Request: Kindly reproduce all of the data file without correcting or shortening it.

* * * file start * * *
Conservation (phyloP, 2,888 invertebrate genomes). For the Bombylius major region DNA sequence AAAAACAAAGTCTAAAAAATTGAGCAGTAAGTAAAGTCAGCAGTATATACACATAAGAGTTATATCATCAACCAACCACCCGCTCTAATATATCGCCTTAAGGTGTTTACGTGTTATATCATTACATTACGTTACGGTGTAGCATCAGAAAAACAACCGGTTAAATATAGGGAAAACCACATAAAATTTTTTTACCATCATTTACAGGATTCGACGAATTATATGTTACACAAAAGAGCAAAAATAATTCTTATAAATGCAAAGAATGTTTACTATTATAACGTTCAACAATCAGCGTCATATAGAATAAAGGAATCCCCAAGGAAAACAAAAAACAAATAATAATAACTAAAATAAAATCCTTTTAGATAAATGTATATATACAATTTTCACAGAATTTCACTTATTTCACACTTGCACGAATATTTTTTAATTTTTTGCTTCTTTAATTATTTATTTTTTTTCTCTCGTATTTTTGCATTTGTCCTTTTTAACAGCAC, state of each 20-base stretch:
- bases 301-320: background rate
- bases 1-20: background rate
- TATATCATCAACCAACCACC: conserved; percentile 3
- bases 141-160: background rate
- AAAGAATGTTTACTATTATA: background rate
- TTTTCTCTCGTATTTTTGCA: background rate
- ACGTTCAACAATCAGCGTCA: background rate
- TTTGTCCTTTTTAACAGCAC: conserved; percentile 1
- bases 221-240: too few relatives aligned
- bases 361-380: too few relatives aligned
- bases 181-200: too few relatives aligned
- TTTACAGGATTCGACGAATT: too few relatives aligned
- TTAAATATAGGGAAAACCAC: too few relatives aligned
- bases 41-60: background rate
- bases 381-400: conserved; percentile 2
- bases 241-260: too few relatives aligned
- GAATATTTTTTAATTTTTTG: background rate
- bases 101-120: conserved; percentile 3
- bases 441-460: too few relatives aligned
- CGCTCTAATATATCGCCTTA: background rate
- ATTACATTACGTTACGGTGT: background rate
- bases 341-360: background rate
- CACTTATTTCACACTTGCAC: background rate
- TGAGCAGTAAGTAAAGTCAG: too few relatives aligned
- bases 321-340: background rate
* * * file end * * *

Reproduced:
Conservation (phyloP, 2,888 invertebrate genomes). For the Bombylius major region DNA sequence AAAAACAAAGTCTAAAAAATTGAGCAGTAAGTAAAGTCAGCAGTATATACACATAAGAGTTATATCATCAACCAACCACCCGCTCTAATATATCGCCTTAAGGTGTTTACGTGTTATATCATTACATTACGTTACGGTGTAGCATCAGAAAAACAACCGGTTAAATATAGGGAAAACCACATAAAATTTTTTTACCATCATTTACAGGATTCGACGAATTATATGTTACACAAAAGAGCAAAAATAATTCTTATAAATGCAAAGAATGTTTACTATTATAACGTTCAACAATCAGCGTCATATAGAATAAAGGAATCCCCAAGGAAAACAAAAAACAAATAATAATAACTAAAATAAAATCCTTTTAGATAAATGTATATATACAATTTTCACAGAATTTCACTTATTTCACACTTGCACGAATATTTTTTAATTTTTTGCTTCTTTAATTATTTATTTTTTTTCTCTCGTATTTTTGCATTTGTCCTTTTTAACAGCAC, state of each 20-base stretch:
- bases 301-320: background rate
- bases 1-20: background rate
- TATATCATCAACCAACCACC: conserved; percentile 3
- bases 141-160: background rate
- AAAGAATGTTTACTATTATA: background rate
- TTTTCTCTCGTATTTTTGCA: background rate
- ACGTTCAACAATCAGCGTCA: background rate
- TTTGTCCTTTTTAACAGCAC: conserved; percentile 1
- bases 221-240: too few relatives aligned
- bases 361-380: too few relatives aligned
- bases 181-200: too few relatives aligned
- TTTACAGGATTCGACGAATT: too few relatives aligned
- TTAAATATAGGGAAAACCAC: too few relatives aligned
- bases 41-60: background rate
- bases 381-400: conserved; percentile 2
- bases 241-260: too few relatives aligned
- GAATATTTTTTAATTTTTTG: background rate
- bases 101-120: conserved; percentile 3
- bases 441-460: too few relatives aligned
- CGCTCTAATATATCGCCTTA: background rate
- ATTACATTACGTTACGGTGT: background rate
- bases 341-360: background rate
- CACTTATTTCACACTTGCAC: background rate
- TGAGCAGTAAGTAAAGTCAG: too few relatives aligned
- bases 321-340: background rate